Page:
As far as the workouts themselves go, I have a structure by which I like to work but it should be said that it is only an outline and that it can change, day to day, depending upon my mood, the time available to me, any injuries I might be nursing and how adventurous I am feeling. The most important thing is just getting there. Consistency is the key to a good health and fitness regimen. As the saying goes: just do it. That’s why I like five am workouts. You wake up, you do it. It’s like breathing. You wake up, you pee, you train. Just do it. It has to be second nature. Some days I wake up and want to be in nature so I make my workout an hour long run outdoors. Other days I wake up and feel stiff so I make my training an hour of yoga. Most days I wake up and want to lift weight. I love lifting. I’m in my fifties and have sustained many injuries in my life, so I don’t lift as heavy as I once did but I think everyone knows that it isn’t about how much you lift – it’s about how you use what you got. Some days I like to get the heaviest weight I can push and do five or six sets of eight reps. Other days I like to go with a lighter weight at four sets of twenty five reps. Authentically: it won’t matter what you do as long as you get to the gym and do something. I have found that, for me, changing the routine keeps my body guessing what the heck is going on and I rarely plateau. I’d like to say that changing it up keeps the training from becoming boring but I love my training and am never bored by it. If someone is the kind of person who does get bored with exercise, then switching it up is definitely what they will want to do, especially with cardio because it can be so repetitive. Any cardio that you do on a machine is going to be repetitive. If that bores you, change it every time. For me, a regular schedule is to lift three alternating days and follow that lifting with an hour of cardio, then fifteen minutes of stretching. On the two day s between them, I do cardio and stretching. Saturday and Sunday are wildcard days but I know that either will be a day of training and the other will be a day of rest. It’s so important. You cannot catch up on the sleep you have lost; once it’s gone, it’s gone.
At the time that I was asked about my training regimen, I was also asked how I feel about music during workouts. I’ve actually written about this in the past so I had an opportunity to ask many people about their training playlists. The most die hard of lifters use no headphones in their training: the music, for them, is the sound of the weights hitting the floor, their regulated breathing and the beating of their hearts. Others with whom I spoke play everything from NPR to club music, rock and roll to showtunes. It is, entirely, a personal thing and all that matters is that the music in your headphones spurs you on. My personal workout tastes lead me to club music with heavy thriving beats, though there are times that I really need an extra push so I use angry movie soundtracks – usually from one of the BOURNE films.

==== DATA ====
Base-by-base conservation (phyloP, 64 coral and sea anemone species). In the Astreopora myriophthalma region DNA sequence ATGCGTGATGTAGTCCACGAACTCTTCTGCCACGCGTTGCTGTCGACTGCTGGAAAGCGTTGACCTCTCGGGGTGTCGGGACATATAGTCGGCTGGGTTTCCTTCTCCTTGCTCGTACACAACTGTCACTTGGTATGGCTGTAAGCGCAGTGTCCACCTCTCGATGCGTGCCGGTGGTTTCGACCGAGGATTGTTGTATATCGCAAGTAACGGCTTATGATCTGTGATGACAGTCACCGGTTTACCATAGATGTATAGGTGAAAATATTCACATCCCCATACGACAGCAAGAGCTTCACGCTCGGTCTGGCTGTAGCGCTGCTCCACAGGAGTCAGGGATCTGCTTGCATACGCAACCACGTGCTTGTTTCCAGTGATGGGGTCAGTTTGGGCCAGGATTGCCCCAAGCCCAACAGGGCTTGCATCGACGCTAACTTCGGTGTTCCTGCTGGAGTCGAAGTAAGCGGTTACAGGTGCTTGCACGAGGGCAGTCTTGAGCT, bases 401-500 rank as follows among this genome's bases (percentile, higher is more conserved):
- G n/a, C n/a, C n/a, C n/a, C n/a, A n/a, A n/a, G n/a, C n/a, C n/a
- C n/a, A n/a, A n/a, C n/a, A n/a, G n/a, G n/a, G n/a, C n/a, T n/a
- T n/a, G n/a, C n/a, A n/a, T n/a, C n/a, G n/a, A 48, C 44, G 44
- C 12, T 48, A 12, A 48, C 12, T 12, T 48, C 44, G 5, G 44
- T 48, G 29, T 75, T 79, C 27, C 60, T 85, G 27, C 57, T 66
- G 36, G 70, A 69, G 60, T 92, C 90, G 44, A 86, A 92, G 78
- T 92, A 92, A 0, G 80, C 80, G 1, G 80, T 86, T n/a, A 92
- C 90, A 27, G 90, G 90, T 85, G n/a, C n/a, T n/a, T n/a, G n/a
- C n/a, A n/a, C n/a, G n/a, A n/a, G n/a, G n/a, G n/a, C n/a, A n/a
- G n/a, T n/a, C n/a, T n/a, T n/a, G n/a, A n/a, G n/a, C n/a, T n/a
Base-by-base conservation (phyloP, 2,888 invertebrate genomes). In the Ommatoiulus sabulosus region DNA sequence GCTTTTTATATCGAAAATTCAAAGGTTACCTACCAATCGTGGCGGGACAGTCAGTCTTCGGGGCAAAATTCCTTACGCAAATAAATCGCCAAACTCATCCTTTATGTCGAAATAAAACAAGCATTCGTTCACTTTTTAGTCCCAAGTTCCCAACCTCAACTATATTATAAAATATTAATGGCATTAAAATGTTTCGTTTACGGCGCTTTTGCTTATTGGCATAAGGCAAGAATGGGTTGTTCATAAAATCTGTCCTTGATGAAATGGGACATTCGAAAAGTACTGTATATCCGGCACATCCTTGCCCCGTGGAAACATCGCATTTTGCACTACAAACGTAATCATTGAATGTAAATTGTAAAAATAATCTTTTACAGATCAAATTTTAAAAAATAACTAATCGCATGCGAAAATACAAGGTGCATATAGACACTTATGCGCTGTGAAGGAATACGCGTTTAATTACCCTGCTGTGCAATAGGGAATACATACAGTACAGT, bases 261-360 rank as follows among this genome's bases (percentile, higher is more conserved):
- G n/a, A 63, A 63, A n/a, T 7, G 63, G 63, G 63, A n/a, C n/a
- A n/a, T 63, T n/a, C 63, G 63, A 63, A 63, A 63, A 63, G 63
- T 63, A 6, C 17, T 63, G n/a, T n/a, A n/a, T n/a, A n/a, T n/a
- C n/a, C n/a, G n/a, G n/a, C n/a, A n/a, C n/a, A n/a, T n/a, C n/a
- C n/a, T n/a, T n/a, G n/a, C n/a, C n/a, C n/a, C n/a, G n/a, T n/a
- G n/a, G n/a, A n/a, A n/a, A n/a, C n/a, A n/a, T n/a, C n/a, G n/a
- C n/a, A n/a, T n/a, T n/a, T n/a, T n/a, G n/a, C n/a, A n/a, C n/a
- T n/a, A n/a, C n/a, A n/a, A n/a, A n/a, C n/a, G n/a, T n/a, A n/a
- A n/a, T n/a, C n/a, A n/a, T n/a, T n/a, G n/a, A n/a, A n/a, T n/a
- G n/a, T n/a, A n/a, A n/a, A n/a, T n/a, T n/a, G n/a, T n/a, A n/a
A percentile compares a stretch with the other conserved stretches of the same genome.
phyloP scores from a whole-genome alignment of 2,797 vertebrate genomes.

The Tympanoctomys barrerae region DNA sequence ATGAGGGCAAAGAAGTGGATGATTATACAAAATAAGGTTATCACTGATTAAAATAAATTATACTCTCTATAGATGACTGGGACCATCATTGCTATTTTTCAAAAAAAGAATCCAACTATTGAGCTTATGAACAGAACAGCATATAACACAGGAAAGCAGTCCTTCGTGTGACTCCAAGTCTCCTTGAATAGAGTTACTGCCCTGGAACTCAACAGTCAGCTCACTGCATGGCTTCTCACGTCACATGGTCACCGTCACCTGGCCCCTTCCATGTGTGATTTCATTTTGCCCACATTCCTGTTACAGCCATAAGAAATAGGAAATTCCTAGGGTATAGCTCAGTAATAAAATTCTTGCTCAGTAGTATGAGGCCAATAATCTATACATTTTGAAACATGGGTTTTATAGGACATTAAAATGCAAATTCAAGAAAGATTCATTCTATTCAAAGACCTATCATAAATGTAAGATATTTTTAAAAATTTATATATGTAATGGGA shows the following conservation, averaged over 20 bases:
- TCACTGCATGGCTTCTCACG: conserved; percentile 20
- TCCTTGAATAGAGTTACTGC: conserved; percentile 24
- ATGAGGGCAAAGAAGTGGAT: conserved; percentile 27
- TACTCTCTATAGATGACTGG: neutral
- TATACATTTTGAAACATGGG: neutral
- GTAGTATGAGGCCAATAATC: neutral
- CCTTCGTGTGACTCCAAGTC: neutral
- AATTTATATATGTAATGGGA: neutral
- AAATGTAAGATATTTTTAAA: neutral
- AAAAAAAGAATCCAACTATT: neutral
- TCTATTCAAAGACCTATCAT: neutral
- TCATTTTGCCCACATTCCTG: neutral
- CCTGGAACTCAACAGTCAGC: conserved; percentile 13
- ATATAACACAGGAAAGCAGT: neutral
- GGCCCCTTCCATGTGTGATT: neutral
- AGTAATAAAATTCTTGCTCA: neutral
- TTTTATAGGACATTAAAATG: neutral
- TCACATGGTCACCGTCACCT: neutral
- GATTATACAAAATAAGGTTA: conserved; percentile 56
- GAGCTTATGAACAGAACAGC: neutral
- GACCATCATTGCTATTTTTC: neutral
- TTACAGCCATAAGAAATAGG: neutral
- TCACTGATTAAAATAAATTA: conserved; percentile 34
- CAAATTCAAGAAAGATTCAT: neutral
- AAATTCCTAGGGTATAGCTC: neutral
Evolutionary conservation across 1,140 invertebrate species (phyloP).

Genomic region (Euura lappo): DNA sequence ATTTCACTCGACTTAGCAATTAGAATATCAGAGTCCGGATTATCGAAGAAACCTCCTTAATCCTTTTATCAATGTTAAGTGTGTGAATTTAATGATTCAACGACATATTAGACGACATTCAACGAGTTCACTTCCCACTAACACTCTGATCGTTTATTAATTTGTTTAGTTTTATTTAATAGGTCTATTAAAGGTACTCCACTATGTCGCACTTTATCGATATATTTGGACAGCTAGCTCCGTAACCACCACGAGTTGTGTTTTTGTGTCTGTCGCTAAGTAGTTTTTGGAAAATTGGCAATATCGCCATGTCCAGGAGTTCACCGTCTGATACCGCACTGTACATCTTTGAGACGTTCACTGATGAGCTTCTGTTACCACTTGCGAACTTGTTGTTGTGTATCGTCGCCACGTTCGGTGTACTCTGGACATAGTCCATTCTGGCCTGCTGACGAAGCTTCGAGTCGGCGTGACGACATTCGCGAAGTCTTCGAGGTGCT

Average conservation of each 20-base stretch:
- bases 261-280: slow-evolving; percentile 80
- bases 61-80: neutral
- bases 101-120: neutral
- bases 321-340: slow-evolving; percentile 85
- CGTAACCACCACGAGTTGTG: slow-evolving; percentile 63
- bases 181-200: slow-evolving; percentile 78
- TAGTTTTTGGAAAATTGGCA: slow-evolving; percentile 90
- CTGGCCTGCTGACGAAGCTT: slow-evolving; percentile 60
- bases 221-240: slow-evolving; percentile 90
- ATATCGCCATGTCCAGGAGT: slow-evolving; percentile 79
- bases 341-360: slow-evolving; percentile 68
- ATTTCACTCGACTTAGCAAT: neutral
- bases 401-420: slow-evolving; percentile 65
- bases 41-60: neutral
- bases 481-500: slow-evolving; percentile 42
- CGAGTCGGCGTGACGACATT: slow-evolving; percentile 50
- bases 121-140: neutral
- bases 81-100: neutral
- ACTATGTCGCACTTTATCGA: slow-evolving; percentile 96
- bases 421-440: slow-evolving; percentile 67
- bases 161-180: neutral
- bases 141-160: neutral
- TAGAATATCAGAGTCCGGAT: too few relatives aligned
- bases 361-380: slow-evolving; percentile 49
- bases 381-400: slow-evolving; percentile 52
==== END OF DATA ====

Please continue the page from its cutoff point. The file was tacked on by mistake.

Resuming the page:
I suppose what I have discovered most about a life in health and fitness is that with consistency comes great reward. If you train five or six days a week, you’re doing better than most of the public. If you eat six meals a day, seven times a week that’s forty two meals – if thirty eight of those meals are clean eating, you’re doing better than most people. If you miss a day at the gym or opt out of clean eating for a meal, don’t get in your head about it: just start again the next day. Yesterday doesn’t matter. Every day that you wake up and get back on track is the good. Each day that you get up and stay on target is a day for which you can be thankful and about which you can feel proud. And the bonus is that you will also be happy.
Now, who doesn’t want to be happy?